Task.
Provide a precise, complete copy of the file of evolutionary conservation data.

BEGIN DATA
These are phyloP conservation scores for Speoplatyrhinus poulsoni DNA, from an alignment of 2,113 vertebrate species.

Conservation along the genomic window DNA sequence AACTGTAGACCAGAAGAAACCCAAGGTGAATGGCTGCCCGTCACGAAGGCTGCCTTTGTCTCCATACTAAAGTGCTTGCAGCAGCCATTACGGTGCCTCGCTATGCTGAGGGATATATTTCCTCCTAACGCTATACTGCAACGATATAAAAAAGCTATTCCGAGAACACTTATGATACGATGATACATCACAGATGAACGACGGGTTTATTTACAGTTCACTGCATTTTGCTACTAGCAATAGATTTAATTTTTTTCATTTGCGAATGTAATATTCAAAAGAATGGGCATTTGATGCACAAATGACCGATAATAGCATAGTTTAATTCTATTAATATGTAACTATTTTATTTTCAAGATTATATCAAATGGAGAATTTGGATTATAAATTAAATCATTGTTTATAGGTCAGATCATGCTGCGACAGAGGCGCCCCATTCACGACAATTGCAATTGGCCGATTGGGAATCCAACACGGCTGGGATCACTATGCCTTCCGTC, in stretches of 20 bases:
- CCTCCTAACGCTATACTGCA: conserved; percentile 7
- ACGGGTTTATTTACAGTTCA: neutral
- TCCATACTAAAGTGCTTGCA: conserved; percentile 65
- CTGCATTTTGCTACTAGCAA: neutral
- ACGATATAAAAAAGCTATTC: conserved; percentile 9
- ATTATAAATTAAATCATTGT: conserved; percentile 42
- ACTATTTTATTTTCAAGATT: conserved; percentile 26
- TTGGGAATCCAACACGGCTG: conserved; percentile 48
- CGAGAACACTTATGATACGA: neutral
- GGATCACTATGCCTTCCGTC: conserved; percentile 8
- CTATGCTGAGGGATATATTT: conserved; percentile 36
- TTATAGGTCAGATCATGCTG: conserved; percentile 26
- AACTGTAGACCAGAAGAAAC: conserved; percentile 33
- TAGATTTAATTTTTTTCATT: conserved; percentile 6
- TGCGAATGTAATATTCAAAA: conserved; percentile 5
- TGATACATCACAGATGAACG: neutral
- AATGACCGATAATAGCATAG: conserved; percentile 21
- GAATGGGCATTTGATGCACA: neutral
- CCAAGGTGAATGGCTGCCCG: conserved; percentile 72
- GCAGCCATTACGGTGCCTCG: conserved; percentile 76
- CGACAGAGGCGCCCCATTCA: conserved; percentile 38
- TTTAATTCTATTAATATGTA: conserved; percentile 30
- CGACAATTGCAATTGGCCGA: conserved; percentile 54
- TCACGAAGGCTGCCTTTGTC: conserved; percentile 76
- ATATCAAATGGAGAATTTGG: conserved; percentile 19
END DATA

These are phyloP conservation scores for Speoplatyrhinus poulsoni DNA, from an alignment of 2,113 vertebrate species.

Conservation along the genomic window DNA sequence AACTGTAGACCAGAAGAAACCCAAGGTGAATGGCTGCCCGTCACGAAGGCTGCCTTTGTCTCCATACTAAAGTGCTTGCAGCAGCCATTACGGTGCCTCGCTATGCTGAGGGATATATTTCCTCCTAACGCTATACTGCAACGATATAAAAAAGCTATTCCGAGAACACTTATGATACGATGATACATCACAGATGAACGACGGGTTTATTTACAGTTCACTGCATTTTGCTACTAGCAATAGATTTAATTTTTTTCATTTGCGAATGTAATATTCAAAAGAATGGGCATTTGATGCACAAATGACCGATAATAGCATAGTTTAATTCTATTAATATGTAACTATTTTATTTTCAAGATTATATCAAATGGAGAATTTGGATTATAAATTAAATCATTGTTTATAGGTCAGATCATGCTGCGACAGAGGCGCCCCATTCACGACAATTGCAATTGGCCGATTGGGAATCCAACACGGCTGGGATCACTATGCCTTCCGTC, in stretches of 20 bases:
- CCTCCTAACGCTATACTGCA: conserved; percentile 7
- ACGGGTTTATTTACAGTTCA: neutral
- TCCATACTAAAGTGCTTGCA: conserved; percentile 65
- CTGCATTTTGCTACTAGCAA: neutral
- ACGATATAAAAAAGCTATTC: conserved; percentile 9
- ATTATAAATTAAATCATTGT: conserved; percentile 42
- ACTATTTTATTTTCAAGATT: conserved; percentile 26
- TTGGGAATCCAACACGGCTG: conserved; percentile 48
- CGAGAACACTTATGATACGA: neutral
- GGATCACTATGCCTTCCGTC: conserved; percentile 8
- CTATGCTGAGGGATATATTT: conserved; percentile 36
- TTATAGGTCAGATCATGCTG: conserved; percentile 26
- AACTGTAGACCAGAAGAAAC: conserved; percentile 33
- TAGATTTAATTTTTTTCATT: conserved; percentile 6
- TGCGAATGTAATATTCAAAA: conserved; percentile 5
- TGATACATCACAGATGAACG: neutral
- AATGACCGATAATAGCATAG: conserved; percentile 21
- GAATGGGCATTTGATGCACA: neutral
- CCAAGGTGAATGGCTGCCCG: conserved; percentile 72
- GCAGCCATTACGGTGCCTCG: conserved; percentile 76
- CGACAGAGGCGCCCCATTCA: conserved; percentile 38
- TTTAATTCTATTAATATGTA: conserved; percentile 30
- CGACAATTGCAATTGGCCGA: conserved; percentile 54
- TCACGAAGGCTGCCTTTGTC: conserved; percentile 76
- ATATCAAATGGAGAATTTGG: conserved; percentile 19